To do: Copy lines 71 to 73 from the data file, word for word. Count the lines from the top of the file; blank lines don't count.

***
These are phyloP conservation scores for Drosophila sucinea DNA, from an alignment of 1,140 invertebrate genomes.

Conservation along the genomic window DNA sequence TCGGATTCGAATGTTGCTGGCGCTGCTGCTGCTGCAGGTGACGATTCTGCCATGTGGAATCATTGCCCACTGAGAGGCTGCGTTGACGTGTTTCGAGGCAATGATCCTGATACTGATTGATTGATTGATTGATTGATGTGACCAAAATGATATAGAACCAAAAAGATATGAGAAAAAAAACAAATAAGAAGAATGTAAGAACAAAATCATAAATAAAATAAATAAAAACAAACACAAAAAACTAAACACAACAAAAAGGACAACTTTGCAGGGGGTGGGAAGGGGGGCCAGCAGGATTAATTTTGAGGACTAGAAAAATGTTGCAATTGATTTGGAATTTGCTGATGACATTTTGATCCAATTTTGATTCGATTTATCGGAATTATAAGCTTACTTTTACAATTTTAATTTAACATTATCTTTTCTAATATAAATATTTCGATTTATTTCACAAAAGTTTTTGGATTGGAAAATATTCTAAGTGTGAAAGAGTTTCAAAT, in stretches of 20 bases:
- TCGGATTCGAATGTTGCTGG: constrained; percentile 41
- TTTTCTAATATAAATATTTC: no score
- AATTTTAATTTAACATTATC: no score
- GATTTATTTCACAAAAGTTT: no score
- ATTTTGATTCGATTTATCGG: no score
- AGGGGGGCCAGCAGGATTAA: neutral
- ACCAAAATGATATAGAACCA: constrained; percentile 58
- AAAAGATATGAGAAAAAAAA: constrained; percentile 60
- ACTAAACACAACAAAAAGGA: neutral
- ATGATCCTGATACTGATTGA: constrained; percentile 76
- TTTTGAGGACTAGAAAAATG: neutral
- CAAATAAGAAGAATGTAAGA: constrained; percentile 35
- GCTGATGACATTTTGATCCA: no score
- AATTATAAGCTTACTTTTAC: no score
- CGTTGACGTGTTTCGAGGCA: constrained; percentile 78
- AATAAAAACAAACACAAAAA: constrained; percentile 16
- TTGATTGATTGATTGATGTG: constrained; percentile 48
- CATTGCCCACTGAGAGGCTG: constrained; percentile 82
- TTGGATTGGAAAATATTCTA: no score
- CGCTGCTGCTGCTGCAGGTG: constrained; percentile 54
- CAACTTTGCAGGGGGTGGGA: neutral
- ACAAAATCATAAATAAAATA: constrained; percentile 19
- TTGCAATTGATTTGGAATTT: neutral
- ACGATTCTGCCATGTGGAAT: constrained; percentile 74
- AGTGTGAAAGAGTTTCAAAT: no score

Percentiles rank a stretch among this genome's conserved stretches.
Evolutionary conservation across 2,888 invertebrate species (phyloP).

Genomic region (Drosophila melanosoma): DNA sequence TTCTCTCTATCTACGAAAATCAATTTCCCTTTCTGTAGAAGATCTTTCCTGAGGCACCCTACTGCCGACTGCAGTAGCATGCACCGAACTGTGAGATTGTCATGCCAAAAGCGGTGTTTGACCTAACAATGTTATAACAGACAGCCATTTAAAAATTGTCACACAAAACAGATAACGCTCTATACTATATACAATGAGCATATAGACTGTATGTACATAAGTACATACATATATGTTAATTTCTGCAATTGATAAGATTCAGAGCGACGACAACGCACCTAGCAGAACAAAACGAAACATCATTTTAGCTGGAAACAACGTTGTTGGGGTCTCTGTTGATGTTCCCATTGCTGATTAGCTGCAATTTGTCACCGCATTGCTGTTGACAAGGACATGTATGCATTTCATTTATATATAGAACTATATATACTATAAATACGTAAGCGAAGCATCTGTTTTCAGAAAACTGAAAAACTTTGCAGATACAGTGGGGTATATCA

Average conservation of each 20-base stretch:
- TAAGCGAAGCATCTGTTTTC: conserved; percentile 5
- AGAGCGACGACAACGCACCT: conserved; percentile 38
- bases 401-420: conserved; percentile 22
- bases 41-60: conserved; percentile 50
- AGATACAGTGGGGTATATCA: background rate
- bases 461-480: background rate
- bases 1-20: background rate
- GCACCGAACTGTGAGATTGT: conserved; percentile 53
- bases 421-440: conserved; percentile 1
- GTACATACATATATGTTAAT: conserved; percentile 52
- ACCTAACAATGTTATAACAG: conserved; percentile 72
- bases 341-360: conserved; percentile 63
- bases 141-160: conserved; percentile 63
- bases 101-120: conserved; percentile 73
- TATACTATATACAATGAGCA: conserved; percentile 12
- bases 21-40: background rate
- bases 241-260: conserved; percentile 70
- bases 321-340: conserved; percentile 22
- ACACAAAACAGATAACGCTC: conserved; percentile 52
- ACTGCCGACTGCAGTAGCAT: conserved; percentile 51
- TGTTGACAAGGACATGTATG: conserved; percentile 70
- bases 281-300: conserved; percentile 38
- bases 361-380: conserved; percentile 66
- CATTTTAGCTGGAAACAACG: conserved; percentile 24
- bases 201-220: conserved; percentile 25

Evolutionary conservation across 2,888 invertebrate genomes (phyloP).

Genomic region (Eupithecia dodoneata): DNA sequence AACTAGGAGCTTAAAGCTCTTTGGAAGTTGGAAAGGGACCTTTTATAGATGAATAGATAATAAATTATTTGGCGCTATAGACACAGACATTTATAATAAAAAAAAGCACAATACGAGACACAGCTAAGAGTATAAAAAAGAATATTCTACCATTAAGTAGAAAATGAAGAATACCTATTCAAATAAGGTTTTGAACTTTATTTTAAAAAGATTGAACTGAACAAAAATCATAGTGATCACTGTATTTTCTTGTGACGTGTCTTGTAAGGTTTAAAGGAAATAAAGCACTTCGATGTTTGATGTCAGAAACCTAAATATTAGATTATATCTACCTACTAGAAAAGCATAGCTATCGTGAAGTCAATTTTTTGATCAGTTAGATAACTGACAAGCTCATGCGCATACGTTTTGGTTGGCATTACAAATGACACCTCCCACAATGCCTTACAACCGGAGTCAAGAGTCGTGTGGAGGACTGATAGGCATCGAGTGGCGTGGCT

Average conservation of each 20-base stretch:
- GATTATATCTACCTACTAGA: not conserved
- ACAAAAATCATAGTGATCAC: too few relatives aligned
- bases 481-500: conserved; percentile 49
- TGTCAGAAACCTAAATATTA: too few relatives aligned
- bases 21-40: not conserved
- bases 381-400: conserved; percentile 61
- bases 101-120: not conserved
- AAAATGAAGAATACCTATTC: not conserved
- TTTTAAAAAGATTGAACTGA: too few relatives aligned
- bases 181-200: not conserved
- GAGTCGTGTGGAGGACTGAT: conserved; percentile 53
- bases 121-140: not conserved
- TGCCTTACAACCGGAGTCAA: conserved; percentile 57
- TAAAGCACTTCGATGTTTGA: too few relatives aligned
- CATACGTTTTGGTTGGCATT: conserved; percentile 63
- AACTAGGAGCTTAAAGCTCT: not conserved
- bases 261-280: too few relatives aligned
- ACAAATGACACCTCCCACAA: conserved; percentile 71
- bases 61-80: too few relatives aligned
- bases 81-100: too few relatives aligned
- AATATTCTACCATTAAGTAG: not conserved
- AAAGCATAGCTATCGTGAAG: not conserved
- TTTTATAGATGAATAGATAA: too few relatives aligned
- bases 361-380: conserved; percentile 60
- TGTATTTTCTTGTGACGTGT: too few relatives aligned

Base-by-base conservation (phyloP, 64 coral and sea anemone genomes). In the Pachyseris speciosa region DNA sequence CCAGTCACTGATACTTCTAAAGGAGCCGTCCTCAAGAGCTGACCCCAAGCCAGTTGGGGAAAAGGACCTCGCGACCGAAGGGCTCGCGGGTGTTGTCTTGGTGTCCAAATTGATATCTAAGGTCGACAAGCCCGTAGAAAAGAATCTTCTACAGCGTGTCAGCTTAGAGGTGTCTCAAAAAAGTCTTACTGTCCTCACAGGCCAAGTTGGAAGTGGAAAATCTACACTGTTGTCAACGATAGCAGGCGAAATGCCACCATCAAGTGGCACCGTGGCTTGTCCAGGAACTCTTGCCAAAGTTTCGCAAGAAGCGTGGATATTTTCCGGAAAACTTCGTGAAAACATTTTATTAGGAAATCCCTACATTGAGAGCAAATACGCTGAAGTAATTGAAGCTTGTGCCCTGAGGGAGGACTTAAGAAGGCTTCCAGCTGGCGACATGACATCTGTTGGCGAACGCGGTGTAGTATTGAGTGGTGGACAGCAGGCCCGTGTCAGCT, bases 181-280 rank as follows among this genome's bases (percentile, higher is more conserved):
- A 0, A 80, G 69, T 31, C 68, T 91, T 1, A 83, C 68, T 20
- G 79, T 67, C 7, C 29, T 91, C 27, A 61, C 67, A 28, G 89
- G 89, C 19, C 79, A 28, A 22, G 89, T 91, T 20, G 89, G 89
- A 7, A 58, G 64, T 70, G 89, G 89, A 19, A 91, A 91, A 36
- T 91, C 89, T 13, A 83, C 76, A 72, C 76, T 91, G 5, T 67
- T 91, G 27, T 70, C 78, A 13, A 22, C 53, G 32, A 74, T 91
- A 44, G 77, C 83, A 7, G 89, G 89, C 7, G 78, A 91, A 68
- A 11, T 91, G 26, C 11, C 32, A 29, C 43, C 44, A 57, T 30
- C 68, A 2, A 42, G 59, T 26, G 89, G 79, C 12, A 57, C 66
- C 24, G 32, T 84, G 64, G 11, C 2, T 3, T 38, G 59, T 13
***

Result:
- bases 121-140: not conserved
- TGCCTTACAACCGGAGTCAA: conserved; percentile 57
- TAAAGCACTTCGATGTTTGA: too few relatives aligned